Bob Quigley was general manager of the Meadowlands Racetrack during the years when the East Rutherford, New Jersey facility earned its reputation as the most important harness track in the world. Just as Roosevelt Raceway had done in the 1950s and 1960s, the Meadowlands revolutionized harness racing and came to symbolize all that was great about the sport in the last quarter of the 20th century.
Bob Quigley was born on March 24, 1929 in Atlantic City, New Jersey and attended the University of North Carolina. He initially became involved in horse racing in 1951 when he was hired as a laborer at Atlantic City Racetrack. He worked as a timekeeper for the maintenance department, as an office manager, controller, in the stall department, and eventually became executive vice president and general manager. In the late 1960s and 1970s, while at Atlantic City, Quigley introduced exacta and trifecta wagering to the sport of horse racing. He held the GM position at Atlantic City from 1968 to 1975, when New Jersey Sports and Exposition Authority CEO Sonny Werblin and Executive Director Jack Krumpe offered him the role of general manager of racing at the as-yet unbuilt Meadowlands Racetrack. Quigley accepted the offer and was hired at the age of 46 on September 1, 1975.
Quigley oversaw the construction and early development of the revolutionary Meadowlands, a one-mile track in the shadow of New York City. The Meadowlands soon became the world leader in harness racing while also conducting quality Thoroughbred events. Quigley brought along an unprecedented number of able "lieutenants" to fill the highest ranks of both Standardbred and Thoroughbred racing, and his innovations and insight into the mind of the customer set the tone for racetrack oversight for decades to come. Working with Werblin and Race Secretary Joe DeFrank, Quigley also took advice from many veterans of the sport, while bringing his own distinctive and innovative ideas to establish The Big M at the forefront of world harness racing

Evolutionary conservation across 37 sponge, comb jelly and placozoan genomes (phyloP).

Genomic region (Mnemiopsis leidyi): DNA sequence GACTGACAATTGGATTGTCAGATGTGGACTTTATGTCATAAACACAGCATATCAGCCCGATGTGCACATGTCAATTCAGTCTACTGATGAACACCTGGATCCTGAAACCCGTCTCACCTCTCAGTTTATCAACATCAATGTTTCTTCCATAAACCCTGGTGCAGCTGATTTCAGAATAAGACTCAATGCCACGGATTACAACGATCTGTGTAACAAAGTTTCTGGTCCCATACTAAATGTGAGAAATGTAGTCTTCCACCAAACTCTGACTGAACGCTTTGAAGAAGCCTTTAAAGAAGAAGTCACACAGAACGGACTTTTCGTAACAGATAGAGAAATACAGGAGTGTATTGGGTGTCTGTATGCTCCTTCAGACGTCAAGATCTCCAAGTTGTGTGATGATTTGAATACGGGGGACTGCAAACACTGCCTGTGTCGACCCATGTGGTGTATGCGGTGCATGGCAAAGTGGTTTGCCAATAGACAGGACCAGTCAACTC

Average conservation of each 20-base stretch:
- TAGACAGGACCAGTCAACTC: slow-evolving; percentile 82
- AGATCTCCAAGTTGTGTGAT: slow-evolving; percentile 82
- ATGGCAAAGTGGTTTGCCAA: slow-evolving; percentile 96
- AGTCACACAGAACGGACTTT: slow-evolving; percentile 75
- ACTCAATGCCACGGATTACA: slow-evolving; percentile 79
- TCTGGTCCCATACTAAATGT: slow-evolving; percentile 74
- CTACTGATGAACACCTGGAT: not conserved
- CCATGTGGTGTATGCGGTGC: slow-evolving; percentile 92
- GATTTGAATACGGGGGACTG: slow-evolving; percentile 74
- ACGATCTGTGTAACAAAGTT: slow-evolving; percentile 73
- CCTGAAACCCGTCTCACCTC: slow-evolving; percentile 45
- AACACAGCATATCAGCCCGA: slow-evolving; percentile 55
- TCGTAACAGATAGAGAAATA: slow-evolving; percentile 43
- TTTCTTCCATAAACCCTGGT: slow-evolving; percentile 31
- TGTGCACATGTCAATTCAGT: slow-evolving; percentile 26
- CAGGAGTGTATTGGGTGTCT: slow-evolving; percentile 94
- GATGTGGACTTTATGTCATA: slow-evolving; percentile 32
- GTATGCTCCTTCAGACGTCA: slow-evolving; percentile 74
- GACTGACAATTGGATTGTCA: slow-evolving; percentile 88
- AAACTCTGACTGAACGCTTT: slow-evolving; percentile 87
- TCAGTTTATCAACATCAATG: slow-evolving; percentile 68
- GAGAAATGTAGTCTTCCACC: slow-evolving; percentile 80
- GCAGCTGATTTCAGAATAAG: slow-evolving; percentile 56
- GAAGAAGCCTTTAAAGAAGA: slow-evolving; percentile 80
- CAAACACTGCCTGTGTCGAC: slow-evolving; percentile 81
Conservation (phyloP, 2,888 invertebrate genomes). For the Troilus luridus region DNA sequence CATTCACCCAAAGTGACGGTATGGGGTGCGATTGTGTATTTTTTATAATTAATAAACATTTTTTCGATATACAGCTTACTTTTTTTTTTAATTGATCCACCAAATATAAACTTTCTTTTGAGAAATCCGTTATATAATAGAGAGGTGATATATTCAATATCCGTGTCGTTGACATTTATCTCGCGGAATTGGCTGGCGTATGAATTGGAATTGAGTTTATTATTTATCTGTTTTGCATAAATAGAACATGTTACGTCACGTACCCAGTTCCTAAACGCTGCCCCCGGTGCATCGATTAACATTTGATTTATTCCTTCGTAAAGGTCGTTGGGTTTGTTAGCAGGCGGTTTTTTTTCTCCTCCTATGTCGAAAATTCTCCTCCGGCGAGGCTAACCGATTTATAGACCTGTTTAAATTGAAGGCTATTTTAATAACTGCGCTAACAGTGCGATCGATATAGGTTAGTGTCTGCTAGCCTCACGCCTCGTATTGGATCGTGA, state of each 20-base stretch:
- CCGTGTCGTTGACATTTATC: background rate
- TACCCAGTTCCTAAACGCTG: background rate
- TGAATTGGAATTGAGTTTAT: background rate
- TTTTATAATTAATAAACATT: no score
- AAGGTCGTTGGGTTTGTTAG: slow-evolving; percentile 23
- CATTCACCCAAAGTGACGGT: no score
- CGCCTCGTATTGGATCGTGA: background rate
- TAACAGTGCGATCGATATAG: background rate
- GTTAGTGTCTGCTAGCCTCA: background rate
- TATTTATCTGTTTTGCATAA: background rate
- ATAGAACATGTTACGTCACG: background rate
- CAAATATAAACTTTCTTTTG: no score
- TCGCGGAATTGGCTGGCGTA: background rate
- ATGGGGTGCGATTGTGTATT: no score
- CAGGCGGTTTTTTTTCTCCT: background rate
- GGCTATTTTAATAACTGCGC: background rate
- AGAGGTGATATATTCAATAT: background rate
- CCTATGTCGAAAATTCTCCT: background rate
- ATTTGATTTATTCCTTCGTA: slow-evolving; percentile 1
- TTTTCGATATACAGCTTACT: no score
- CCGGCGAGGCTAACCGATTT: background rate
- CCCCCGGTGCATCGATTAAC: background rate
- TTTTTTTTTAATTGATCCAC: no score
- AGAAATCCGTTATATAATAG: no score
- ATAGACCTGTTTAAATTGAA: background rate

From personnel and operations to communications and customer service - not to mention the quality of the racing itself - Quigley and his team established the standard for track operations everywhere. The Meadowlands became a cash cow for the New Jersey Sports and Exposition Authority, with many millions of dollars passing through its mutuel windows.
One of Quigley's most unforgettable moments was Meadowlands Pace night on July 18, 1980. While a crowd of 42,000 watched Hall of Fame Immortal Niatross win harness racing's first $1 million race, the Meadowlands handled more than $4 million on track, the most ever for a single night's program. A few weeks later, on August 6, the Meadowlands hosted the $2,011,000 Woodrow Wilson, the first $2 million purse in the history of horse racing.
While at The Big M, Quigley helped pioneer the use of simulcasting at New Jersey racetracks, and he takes great pride in having been part of the negotiating team that brought the Hambletonian Stake to East Rutherford in 1981. After eight years at the Meadowlands, Quigley moved on to build another New Jersey track, Garden State Park, which had not held races since its grandstand burned down in 1977. Quigley served as Garden State Park's president until 1992. He went on to design and construct Retama Park in San Antonio, Texas, where he served as that track's president until his retirement in 1995.
Quigley has served as a director and member of the executive committee of Harness Tracks of America, as a director of the United States Trotting Association, as a member of the Racing Advisory Board of the American Horse Council, as the president of International Thoroughbred Breeders Inc., and as a member of the board of directors of the Thoroughbred Racing Association of America.
Robert Quigley passed away on February 17, 2020 at the age of 90. He is the father of three children, son Kevin and daughters Kelly and Karen, and five grandchildren. He and his wife Wanda resided in Hallandale Beach, Florida.